Throughout the 1990s and noughties, the city’s lights became brighter and denser, as Khartoum developed from a small centre of old money and traditional elite to a larger, more diffuse conurbation of influx from the provinces of Sudan. Before the secession of the south of the country after a long and bloody civil war, Khartoum seemed like a happily diverse city, but a closer look betrayed hierarchies and divisions. Southerners occupied menial jobs; those from Darfur and the country’s western provinces were slightly higher up; and the country’s main riverine tribes dominated government and academia. Khartoum, over the years, in its sleepy fug, presided over the longest civil war in African history between the north and south of the country, and the death and displacement of millions in Darfur and the Nuba mountains.
Culturally, Khartoum is monolithically Arab and Muslim, with a watered-down version of a Sudanese urban identity. Instead of Khartoum becoming a melting pot for all the different ethnicities and cultures of the country, the Star Wars-bar version of an African city where all came to drink and mingle, then make their fortunes, it took off their edges and conformed them into blandness. Sudan’s 114 indigenous languages – Nubians in the north, Beja in the east, Fur in the west, and Nuba and Dinka in the south, and hundreds of variations in between – never imprinted themselves on the culture of the capital city, which rather merged all these tribes and languages into a sterile, centralised Sudanese identity that subsumed all and represented none.
The relationship between the global city and its hinterland is one that usually glorifies the former as a dynamo of change, dragging the rest of the country along with it economically, socially and culturally. But in poor and ethnically diverse countries such as Sudan, these influences need to go the other way, to seep through to the margins of the state in order to create a strong national identity and develop the country all at once. In such weak and ethnically fractured states, cities can be parasites, feeding on their states, needing them to stay alive to thrive. The irony is that, as with all parasites, they inevitably end up killing themselves by exhausting their hosts.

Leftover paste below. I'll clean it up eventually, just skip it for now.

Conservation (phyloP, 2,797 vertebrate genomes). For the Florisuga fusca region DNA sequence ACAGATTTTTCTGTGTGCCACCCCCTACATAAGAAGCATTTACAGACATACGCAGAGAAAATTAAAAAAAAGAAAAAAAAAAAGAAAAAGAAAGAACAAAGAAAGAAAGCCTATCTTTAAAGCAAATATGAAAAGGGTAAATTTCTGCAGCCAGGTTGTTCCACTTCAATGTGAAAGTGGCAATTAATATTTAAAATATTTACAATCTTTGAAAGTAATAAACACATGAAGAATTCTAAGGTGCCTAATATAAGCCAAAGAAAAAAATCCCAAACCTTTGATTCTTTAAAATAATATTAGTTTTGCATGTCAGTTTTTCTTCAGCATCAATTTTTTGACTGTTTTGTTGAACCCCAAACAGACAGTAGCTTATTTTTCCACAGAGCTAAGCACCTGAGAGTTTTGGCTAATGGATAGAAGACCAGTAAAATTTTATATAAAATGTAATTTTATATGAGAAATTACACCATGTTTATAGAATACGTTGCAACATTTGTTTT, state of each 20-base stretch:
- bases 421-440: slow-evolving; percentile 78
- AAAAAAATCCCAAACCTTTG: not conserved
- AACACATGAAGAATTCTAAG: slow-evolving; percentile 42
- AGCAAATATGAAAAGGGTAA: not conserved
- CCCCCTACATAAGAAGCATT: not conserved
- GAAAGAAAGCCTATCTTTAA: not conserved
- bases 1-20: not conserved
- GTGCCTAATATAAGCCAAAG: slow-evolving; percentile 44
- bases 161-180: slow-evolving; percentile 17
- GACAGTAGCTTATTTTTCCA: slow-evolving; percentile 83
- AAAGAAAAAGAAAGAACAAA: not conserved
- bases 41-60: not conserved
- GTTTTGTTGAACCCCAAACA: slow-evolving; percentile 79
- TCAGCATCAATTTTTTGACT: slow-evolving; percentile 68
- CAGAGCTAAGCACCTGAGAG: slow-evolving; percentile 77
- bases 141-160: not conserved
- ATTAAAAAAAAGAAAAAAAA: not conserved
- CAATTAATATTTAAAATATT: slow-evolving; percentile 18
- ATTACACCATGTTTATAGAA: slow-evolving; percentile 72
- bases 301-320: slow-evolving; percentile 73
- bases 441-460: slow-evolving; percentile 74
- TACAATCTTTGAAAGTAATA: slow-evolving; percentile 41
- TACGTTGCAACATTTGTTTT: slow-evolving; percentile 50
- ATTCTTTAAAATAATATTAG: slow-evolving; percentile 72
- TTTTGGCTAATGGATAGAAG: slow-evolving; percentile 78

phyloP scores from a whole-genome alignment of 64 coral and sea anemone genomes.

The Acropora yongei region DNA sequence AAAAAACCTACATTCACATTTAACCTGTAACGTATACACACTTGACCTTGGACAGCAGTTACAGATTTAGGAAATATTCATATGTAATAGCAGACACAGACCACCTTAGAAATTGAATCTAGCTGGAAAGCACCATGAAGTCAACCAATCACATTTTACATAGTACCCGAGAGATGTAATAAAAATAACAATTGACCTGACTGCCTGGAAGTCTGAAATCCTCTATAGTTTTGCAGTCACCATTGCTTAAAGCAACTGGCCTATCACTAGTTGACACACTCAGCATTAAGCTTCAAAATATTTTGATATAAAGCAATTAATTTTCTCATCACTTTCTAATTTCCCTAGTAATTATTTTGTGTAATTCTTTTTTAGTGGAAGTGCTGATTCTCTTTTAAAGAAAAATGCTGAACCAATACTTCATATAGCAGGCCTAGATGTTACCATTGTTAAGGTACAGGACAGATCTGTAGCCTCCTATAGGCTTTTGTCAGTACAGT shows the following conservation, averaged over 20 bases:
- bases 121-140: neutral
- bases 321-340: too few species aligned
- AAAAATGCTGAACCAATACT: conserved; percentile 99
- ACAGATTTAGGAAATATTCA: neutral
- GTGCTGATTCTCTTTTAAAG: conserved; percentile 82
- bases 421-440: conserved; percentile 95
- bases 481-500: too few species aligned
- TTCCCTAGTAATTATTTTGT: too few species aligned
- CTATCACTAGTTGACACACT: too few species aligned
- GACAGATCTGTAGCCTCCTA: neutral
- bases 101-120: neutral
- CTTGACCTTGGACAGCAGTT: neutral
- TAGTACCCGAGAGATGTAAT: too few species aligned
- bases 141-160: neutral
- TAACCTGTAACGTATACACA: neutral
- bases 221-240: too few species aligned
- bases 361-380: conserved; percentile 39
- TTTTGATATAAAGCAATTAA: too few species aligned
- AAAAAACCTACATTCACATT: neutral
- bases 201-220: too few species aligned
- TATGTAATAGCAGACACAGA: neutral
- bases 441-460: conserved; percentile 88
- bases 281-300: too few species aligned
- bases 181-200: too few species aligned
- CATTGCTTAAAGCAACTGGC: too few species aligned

It is partly a legacy of colonialism. Cities such as Khartoum were administrative hubs that the British developed in order to serve their practical needs but not necessarily those of the country. Challenging terrains, inaccessible provinces and lack of infrastructure, and more importantly, lack of immediate access to natural wealth, dissuaded colonisers from expanding beyond Port Sudan, Medani and Khartoum. A gargantuan country of nearly a million square miles, with unnatural borders lumping together tribes, ethnicities and languages with a weak and unconnected centre of power, Sudan never really stood a chance of transcending the fissures of its ethnic and tribal diversity.
In a global city such as London or Paris, class, income levels, education, culture and occupation distinguish the centre and the peripheries. These are strong but not national fabric-rending differences. Indeed, in contrast to a city like Khartoum, the megalopolis western city is more diverse than its regions. Board a train outbound from London and the faces get whiter, and even when they don’t, racial diversity is more ghettoised.